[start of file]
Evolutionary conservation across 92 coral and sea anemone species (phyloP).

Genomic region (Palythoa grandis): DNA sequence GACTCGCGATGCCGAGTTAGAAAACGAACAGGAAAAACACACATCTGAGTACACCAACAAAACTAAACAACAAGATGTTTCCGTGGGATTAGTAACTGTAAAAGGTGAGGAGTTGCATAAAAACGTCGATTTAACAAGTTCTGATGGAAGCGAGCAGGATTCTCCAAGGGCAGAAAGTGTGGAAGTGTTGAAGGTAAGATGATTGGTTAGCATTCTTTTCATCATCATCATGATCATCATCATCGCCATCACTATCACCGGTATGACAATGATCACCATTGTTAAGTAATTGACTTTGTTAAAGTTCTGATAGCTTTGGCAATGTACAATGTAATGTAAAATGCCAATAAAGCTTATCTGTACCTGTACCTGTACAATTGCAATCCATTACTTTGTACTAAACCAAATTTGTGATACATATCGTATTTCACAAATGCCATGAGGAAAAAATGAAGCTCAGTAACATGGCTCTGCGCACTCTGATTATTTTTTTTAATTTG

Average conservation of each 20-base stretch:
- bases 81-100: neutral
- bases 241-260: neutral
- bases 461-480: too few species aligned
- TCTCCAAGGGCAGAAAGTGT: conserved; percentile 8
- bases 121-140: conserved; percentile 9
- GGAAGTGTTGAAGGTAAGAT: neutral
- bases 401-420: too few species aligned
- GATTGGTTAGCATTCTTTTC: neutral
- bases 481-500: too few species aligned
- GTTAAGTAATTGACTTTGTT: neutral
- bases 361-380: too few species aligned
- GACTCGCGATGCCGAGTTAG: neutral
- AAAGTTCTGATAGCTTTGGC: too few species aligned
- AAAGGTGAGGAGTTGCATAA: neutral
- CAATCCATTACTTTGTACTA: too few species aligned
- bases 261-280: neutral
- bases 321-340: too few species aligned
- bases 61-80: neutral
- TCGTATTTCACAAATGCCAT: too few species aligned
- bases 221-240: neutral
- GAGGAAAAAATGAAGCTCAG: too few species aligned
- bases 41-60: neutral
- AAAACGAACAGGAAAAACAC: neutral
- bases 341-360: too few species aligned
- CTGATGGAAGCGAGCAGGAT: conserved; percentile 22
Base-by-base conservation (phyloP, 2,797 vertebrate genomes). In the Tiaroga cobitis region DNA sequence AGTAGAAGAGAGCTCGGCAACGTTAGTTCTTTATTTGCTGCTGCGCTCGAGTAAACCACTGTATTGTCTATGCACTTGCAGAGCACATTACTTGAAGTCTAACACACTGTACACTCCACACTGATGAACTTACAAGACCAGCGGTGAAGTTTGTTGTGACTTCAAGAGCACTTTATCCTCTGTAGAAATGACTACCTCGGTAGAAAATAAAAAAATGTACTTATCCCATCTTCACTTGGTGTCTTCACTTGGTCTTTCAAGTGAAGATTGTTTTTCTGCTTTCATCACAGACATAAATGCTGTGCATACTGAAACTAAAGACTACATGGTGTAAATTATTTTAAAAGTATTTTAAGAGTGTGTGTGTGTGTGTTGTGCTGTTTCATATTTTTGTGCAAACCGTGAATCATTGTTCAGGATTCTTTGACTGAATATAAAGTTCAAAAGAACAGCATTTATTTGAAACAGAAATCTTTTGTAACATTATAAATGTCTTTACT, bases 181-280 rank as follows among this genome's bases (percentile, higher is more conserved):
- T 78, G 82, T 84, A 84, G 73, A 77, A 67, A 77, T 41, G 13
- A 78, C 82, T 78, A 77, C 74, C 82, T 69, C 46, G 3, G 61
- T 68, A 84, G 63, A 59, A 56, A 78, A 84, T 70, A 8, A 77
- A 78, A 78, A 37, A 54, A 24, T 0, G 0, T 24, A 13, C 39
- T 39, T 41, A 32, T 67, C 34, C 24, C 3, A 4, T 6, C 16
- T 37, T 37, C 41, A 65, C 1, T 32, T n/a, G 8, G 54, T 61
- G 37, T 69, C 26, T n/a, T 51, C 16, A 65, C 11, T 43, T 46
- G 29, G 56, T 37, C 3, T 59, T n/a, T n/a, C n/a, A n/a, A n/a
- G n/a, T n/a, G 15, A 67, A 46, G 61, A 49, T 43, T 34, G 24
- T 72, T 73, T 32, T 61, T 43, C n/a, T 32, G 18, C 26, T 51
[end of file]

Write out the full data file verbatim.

Evolutionary conservation across 92 coral and sea anemone species (phyloP).

Genomic region (Palythoa grandis): DNA sequence GACTCGCGATGCCGAGTTAGAAAACGAACAGGAAAAACACACATCTGAGTACACCAACAAAACTAAACAACAAGATGTTTCCGTGGGATTAGTAACTGTAAAAGGTGAGGAGTTGCATAAAAACGTCGATTTAACAAGTTCTGATGGAAGCGAGCAGGATTCTCCAAGGGCAGAAAGTGTGGAAGTGTTGAAGGTAAGATGATTGGTTAGCATTCTTTTCATCATCATCATGATCATCATCATCGCCATCACTATCACCGGTATGACAATGATCACCATTGTTAAGTAATTGACTTTGTTAAAGTTCTGATAGCTTTGGCAATGTACAATGTAATGTAAAATGCCAATAAAGCTTATCTGTACCTGTACCTGTACAATTGCAATCCATTACTTTGTACTAAACCAAATTTGTGATACATATCGTATTTCACAAATGCCATGAGGAAAAAATGAAGCTCAGTAACATGGCTCTGCGCACTCTGATTATTTTTTTTAATTTG

Average conservation of each 20-base stretch:
- bases 81-100: neutral
- bases 241-260: neutral
- bases 461-480: too few species aligned
- TCTCCAAGGGCAGAAAGTGT: conserved; percentile 8
- bases 121-140: conserved; percentile 9
- GGAAGTGTTGAAGGTAAGAT: neutral
- bases 401-420: too few species aligned
- GATTGGTTAGCATTCTTTTC: neutral
- bases 481-500: too few species aligned
- GTTAAGTAATTGACTTTGTT: neutral
- bases 361-380: too few species aligned
- GACTCGCGATGCCGAGTTAG: neutral
- AAAGTTCTGATAGCTTTGGC: too few species aligned
- AAAGGTGAGGAGTTGCATAA: neutral
- CAATCCATTACTTTGTACTA: too few species aligned
- bases 261-280: neutral
- bases 321-340: too few species aligned
- bases 61-80: neutral
- TCGTATTTCACAAATGCCAT: too few species aligned
- bases 221-240: neutral
- GAGGAAAAAATGAAGCTCAG: too few species aligned
- bases 41-60: neutral
- AAAACGAACAGGAAAAACAC: neutral
- bases 341-360: too few species aligned
- CTGATGGAAGCGAGCAGGAT: conserved; percentile 22
Base-by-base conservation (phyloP, 2,797 vertebrate genomes). In the Tiaroga cobitis region DNA sequence AGTAGAAGAGAGCTCGGCAACGTTAGTTCTTTATTTGCTGCTGCGCTCGAGTAAACCACTGTATTGTCTATGCACTTGCAGAGCACATTACTTGAAGTCTAACACACTGTACACTCCACACTGATGAACTTACAAGACCAGCGGTGAAGTTTGTTGTGACTTCAAGAGCACTTTATCCTCTGTAGAAATGACTACCTCGGTAGAAAATAAAAAAATGTACTTATCCCATCTTCACTTGGTGTCTTCACTTGGTCTTTCAAGTGAAGATTGTTTTTCTGCTTTCATCACAGACATAAATGCTGTGCATACTGAAACTAAAGACTACATGGTGTAAATTATTTTAAAAGTATTTTAAGAGTGTGTGTGTGTGTGTTGTGCTGTTTCATATTTTTGTGCAAACCGTGAATCATTGTTCAGGATTCTTTGACTGAATATAAAGTTCAAAAGAACAGCATTTATTTGAAACAGAAATCTTTTGTAACATTATAAATGTCTTTACT, bases 181-280 rank as follows among this genome's bases (percentile, higher is more conserved):
- T 78, G 82, T 84, A 84, G 73, A 77, A 67, A 77, T 41, G 13
- A 78, C 82, T 78, A 77, C 74, C 82, T 69, C 46, G 3, G 61
- T 68, A 84, G 63, A 59, A 56, A 78, A 84, T 70, A 8, A 77
- A 78, A 78, A 37, A 54, A 24, T 0, G 0, T 24, A 13, C 39
- T 39, T 41, A 32, T 67, C 34, C 24, C 3, A 4, T 6, C 16
- T 37, T 37, C 41, A 65, C 1, T 32, T n/a, G 8, G 54, T 61
- G 37, T 69, C 26, T n/a, T 51, C 16, A 65, C 11, T 43, T 46
- G 29, G 56, T 37, C 3, T 59, T n/a, T n/a, C n/a, A n/a, A n/a
- G n/a, T n/a, G 15, A 67, A 46, G 61, A 49, T 43, T 34, G 24
- T 72, T 73, T 32, T 61, T 43, C n/a, T 32, G 18, C 26, T 51